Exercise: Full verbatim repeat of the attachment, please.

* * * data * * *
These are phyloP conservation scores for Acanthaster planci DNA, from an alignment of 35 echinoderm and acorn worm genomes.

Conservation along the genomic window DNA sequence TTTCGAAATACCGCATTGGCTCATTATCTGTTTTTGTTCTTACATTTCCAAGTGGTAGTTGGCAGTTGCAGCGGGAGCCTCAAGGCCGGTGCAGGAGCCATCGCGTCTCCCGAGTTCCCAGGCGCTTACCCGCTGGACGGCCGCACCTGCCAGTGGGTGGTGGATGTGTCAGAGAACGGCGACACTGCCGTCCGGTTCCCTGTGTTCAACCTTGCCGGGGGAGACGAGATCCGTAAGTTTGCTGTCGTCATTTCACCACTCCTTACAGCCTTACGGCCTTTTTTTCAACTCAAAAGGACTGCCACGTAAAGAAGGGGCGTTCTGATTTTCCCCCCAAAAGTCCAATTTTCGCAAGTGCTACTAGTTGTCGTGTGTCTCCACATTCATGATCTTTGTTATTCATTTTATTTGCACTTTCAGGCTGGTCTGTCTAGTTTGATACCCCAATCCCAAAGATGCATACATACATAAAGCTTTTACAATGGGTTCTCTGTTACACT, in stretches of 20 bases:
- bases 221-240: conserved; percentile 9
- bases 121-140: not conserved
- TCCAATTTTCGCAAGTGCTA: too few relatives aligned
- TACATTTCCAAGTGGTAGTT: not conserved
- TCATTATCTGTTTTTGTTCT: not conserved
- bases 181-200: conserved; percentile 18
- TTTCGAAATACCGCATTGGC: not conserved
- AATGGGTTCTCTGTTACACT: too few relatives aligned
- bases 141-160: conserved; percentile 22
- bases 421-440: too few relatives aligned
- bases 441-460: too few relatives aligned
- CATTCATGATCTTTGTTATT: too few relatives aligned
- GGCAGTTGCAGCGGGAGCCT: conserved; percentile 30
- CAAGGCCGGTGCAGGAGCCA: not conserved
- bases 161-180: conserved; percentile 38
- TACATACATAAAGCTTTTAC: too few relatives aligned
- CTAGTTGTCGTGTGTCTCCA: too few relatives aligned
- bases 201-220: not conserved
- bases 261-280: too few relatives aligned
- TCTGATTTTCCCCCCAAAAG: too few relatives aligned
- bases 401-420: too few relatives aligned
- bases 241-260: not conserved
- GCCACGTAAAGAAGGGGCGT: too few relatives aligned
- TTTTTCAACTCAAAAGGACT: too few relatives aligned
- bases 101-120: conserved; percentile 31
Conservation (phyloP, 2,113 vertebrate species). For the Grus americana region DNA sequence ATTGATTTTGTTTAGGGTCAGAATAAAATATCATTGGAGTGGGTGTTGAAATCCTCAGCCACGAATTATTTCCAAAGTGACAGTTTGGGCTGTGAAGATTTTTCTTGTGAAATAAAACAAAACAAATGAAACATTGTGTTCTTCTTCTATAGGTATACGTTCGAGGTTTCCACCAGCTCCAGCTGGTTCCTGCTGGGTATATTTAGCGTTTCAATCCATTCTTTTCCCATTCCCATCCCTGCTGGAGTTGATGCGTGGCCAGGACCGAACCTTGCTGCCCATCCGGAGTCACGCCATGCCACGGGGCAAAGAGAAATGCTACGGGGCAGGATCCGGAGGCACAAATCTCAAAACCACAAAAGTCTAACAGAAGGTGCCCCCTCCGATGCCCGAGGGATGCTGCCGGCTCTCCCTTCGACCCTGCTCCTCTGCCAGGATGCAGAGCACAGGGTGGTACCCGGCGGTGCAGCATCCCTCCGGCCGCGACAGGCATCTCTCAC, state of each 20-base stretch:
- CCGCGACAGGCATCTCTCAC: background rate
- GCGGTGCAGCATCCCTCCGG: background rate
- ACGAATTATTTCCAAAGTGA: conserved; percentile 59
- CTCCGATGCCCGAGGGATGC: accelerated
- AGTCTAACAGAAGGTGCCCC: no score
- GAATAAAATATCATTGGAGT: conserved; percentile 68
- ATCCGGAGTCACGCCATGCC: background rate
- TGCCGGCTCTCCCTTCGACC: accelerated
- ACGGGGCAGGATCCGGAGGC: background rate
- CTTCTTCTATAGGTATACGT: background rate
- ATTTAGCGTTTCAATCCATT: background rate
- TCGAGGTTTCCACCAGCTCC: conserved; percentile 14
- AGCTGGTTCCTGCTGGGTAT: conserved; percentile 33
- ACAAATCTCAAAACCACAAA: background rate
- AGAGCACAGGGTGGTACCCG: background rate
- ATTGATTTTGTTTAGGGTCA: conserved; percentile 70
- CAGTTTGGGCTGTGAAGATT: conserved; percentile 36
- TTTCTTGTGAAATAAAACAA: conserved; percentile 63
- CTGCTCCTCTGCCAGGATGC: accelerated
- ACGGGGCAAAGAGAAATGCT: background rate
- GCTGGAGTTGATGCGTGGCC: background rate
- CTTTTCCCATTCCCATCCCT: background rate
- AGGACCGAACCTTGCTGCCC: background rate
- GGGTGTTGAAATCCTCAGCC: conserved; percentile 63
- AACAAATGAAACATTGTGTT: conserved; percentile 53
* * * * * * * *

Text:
These are phyloP conservation scores for Acanthaster planci DNA, from an alignment of 35 echinoderm and acorn worm genomes.

Conservation along the genomic window DNA sequence TTTCGAAATACCGCATTGGCTCATTATCTGTTTTTGTTCTTACATTTCCAAGTGGTAGTTGGCAGTTGCAGCGGGAGCCTCAAGGCCGGTGCAGGAGCCATCGCGTCTCCCGAGTTCCCAGGCGCTTACCCGCTGGACGGCCGCACCTGCCAGTGGGTGGTGGATGTGTCAGAGAACGGCGACACTGCCGTCCGGTTCCCTGTGTTCAACCTTGCCGGGGGAGACGAGATCCGTAAGTTTGCTGTCGTCATTTCACCACTCCTTACAGCCTTACGGCCTTTTTTTCAACTCAAAAGGACTGCCACGTAAAGAAGGGGCGTTCTGATTTTCCCCCCAAAAGTCCAATTTTCGCAAGTGCTACTAGTTGTCGTGTGTCTCCACATTCATGATCTTTGTTATTCATTTTATTTGCACTTTCAGGCTGGTCTGTCTAGTTTGATACCCCAATCCCAAAGATGCATACATACATAAAGCTTTTACAATGGGTTCTCTGTTACACT, in stretches of 20 bases:
- bases 221-240: conserved; percentile 9
- bases 121-140: not conserved
- TCCAATTTTCGCAAGTGCTA: too few relatives aligned
- TACATTTCCAAGTGGTAGTT: not conserved
- TCATTATCTGTTTTTGTTCT: not conserved
- bases 181-200: conserved; percentile 18
- TTTCGAAATACCGCATTGGC: not conserved
- AATGGGTTCTCTGTTACACT: too few relatives aligned
- bases 141-160: conserved; percentile 22
- bases 421-440: too few relatives aligned
- bases 441-460: too few relatives aligned
- CATTCATGATCTTTGTTATT: too few relatives aligned
- GGCAGTTGCAGCGGGAGCCT: conserved; percentile 30
- CAAGGCCGGTGCAGGAGCCA: not conserved
- bases 161-180: conserved; percentile 38
- TACATACATAAAGCTTTTAC: too few relatives aligned
- CTAGTTGTCGTGTGTCTCCA: too few relatives aligned
- bases 201-220: not conserved
- bases 261-280: too few relatives aligned
- TCTGATTTTCCCCCCAAAAG: too few relatives aligned
- bases 401-420: too few relatives aligned
- bases 241-260: not conserved
- GCCACGTAAAGAAGGGGCGT: too few relatives aligned
- TTTTTCAACTCAAAAGGACT: too few relatives aligned
- bases 101-120: conserved; percentile 31
Conservation (phyloP, 2,113 vertebrate species). For the Grus americana region DNA sequence ATTGATTTTGTTTAGGGTCAGAATAAAATATCATTGGAGTGGGTGTTGAAATCCTCAGCCACGAATTATTTCCAAAGTGACAGTTTGGGCTGTGAAGATTTTTCTTGTGAAATAAAACAAAACAAATGAAACATTGTGTTCTTCTTCTATAGGTATACGTTCGAGGTTTCCACCAGCTCCAGCTGGTTCCTGCTGGGTATATTTAGCGTTTCAATCCATTCTTTTCCCATTCCCATCCCTGCTGGAGTTGATGCGTGGCCAGGACCGAACCTTGCTGCCCATCCGGAGTCACGCCATGCCACGGGGCAAAGAGAAATGCTACGGGGCAGGATCCGGAGGCACAAATCTCAAAACCACAAAAGTCTAACAGAAGGTGCCCCCTCCGATGCCCGAGGGATGCTGCCGGCTCTCCCTTCGACCCTGCTCCTCTGCCAGGATGCAGAGCACAGGGTGGTACCCGGCGGTGCAGCATCCCTCCGGCCGCGACAGGCATCTCTCAC, state of each 20-base stretch:
- CCGCGACAGGCATCTCTCAC: background rate
- GCGGTGCAGCATCCCTCCGG: background rate
- ACGAATTATTTCCAAAGTGA: conserved; percentile 59
- CTCCGATGCCCGAGGGATGC: accelerated
- AGTCTAACAGAAGGTGCCCC: no score
- GAATAAAATATCATTGGAGT: conserved; percentile 68
- ATCCGGAGTCACGCCATGCC: background rate
- TGCCGGCTCTCCCTTCGACC: accelerated
- ACGGGGCAGGATCCGGAGGC: background rate
- CTTCTTCTATAGGTATACGT: background rate
- ATTTAGCGTTTCAATCCATT: background rate
- TCGAGGTTTCCACCAGCTCC: conserved; percentile 14
- AGCTGGTTCCTGCTGGGTAT: conserved; percentile 33
- ACAAATCTCAAAACCACAAA: background rate
- AGAGCACAGGGTGGTACCCG: background rate
- ATTGATTTTGTTTAGGGTCA: conserved; percentile 70
- CAGTTTGGGCTGTGAAGATT: conserved; percentile 36
- TTTCTTGTGAAATAAAACAA: conserved; percentile 63
- CTGCTCCTCTGCCAGGATGC: accelerated
- ACGGGGCAAAGAGAAATGCT: background rate
- GCTGGAGTTGATGCGTGGCC: background rate
- CTTTTCCCATTCCCATCCCT: background rate
- AGGACCGAACCTTGCTGCCC: background rate
- GGGTGTTGAAATCCTCAGCC: conserved; percentile 63
- AACAAATGAAACATTGTGTT: conserved; percentile 53